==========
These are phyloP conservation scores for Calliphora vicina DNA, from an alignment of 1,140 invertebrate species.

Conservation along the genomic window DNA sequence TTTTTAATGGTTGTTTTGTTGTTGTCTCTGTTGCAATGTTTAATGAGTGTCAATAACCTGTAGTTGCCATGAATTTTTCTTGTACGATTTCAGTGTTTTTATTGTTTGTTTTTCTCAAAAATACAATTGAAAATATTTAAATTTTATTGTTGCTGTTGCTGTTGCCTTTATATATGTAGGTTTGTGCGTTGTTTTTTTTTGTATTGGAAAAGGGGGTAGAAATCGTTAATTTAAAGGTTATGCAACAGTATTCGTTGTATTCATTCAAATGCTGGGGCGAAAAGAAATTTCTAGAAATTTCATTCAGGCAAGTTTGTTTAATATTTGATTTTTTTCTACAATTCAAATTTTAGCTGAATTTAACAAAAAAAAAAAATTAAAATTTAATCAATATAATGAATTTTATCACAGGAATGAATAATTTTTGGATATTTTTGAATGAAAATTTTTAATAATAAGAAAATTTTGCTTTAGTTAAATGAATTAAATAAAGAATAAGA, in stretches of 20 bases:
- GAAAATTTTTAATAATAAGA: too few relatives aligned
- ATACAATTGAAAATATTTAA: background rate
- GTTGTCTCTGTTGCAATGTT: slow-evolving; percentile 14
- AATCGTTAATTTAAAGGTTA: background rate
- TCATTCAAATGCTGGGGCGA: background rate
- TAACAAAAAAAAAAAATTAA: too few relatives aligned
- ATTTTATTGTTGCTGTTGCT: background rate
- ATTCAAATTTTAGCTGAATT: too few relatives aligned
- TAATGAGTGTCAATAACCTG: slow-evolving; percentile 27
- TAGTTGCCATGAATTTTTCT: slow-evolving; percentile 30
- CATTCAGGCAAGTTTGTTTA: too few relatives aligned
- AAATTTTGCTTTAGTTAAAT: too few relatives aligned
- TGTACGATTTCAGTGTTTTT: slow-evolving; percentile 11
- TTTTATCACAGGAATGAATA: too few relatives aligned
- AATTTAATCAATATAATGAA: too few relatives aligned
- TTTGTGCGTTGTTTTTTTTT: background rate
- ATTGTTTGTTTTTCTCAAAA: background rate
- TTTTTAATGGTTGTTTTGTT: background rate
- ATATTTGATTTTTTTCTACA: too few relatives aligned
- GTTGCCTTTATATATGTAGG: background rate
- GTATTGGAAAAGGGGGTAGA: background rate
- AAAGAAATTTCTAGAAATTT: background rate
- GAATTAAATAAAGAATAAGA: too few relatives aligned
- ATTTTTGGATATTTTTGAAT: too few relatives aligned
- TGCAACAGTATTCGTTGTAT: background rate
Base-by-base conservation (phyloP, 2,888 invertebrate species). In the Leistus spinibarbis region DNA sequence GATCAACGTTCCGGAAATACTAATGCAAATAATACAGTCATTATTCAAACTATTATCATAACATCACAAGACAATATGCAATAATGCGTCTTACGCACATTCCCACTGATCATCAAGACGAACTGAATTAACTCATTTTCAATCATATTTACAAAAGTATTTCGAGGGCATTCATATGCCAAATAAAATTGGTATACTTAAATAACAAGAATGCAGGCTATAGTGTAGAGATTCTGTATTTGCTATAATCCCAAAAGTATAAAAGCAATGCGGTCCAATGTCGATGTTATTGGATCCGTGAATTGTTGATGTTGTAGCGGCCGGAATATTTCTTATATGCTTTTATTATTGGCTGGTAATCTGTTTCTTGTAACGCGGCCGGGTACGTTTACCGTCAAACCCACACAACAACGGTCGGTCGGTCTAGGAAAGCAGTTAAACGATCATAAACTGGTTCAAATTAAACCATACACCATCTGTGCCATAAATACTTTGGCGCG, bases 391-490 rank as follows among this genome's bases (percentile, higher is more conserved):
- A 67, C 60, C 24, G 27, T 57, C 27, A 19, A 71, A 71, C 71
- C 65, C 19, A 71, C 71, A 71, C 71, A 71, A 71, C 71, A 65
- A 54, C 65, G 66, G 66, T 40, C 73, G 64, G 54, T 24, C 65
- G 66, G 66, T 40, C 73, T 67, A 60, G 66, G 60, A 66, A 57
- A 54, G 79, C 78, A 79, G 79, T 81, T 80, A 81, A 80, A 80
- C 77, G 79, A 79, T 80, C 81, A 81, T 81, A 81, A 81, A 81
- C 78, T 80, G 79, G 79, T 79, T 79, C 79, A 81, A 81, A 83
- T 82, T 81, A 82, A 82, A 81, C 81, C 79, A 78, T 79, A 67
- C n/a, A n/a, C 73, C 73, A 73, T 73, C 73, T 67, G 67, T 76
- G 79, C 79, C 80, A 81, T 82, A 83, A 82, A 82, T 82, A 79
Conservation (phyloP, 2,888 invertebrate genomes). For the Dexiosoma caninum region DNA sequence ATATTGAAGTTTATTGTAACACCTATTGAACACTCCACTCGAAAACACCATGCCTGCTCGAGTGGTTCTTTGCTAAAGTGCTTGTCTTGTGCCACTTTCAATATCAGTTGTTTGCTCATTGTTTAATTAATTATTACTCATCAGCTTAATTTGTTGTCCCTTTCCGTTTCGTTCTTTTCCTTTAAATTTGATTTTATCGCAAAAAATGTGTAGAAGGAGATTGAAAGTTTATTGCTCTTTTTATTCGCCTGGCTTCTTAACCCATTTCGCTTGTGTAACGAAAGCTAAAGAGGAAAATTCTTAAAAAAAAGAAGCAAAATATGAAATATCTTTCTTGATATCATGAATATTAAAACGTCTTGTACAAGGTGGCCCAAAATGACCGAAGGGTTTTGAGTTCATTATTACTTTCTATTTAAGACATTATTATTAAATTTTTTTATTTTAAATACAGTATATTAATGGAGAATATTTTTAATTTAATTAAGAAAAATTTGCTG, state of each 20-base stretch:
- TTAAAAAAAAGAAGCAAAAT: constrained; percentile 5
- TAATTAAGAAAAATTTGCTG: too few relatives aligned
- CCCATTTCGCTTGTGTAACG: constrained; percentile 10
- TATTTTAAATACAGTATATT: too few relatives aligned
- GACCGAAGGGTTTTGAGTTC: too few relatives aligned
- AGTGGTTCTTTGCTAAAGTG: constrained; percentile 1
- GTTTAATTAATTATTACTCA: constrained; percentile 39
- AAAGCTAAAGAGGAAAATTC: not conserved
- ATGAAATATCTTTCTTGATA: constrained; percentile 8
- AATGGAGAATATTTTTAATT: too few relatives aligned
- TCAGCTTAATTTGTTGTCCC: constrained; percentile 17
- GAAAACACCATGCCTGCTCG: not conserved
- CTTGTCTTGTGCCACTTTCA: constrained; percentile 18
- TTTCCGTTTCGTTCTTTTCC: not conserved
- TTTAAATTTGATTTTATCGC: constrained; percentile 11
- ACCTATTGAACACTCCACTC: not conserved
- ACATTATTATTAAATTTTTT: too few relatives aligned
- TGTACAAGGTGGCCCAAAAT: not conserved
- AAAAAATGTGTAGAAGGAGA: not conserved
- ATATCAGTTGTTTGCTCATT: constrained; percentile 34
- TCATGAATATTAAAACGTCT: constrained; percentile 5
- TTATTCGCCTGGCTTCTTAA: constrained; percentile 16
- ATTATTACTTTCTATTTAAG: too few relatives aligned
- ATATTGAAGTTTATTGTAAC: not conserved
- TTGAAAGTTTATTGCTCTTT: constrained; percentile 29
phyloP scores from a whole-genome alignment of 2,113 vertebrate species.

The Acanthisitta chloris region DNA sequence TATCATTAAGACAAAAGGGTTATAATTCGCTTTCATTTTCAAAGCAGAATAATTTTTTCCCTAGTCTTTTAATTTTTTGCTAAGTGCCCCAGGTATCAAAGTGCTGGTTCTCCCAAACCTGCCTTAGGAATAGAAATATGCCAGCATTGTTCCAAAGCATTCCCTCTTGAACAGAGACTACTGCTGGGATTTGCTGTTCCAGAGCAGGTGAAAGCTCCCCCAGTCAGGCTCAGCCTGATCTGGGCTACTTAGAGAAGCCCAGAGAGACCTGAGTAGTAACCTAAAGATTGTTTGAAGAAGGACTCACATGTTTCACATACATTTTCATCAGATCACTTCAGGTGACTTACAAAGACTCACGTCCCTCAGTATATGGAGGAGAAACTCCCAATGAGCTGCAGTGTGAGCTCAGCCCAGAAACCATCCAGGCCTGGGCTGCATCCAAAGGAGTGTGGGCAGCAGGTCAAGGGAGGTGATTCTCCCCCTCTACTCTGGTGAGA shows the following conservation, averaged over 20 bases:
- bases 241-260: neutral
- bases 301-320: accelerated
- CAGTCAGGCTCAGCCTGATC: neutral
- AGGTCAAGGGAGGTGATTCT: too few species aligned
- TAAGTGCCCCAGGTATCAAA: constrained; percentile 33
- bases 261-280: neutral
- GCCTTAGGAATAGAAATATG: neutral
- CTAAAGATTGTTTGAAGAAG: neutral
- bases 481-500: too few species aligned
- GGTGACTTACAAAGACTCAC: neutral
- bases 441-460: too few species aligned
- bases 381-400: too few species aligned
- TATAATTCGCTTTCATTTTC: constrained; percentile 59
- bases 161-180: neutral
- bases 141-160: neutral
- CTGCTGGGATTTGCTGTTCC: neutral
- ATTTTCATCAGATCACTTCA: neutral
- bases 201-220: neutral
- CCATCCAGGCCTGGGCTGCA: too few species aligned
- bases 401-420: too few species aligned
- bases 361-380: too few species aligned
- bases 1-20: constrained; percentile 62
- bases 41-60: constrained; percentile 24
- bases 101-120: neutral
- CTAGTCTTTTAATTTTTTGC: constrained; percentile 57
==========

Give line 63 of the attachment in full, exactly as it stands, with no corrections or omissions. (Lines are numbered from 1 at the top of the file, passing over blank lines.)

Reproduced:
- ATATTGAAGTTTATTGTAAC: not conserved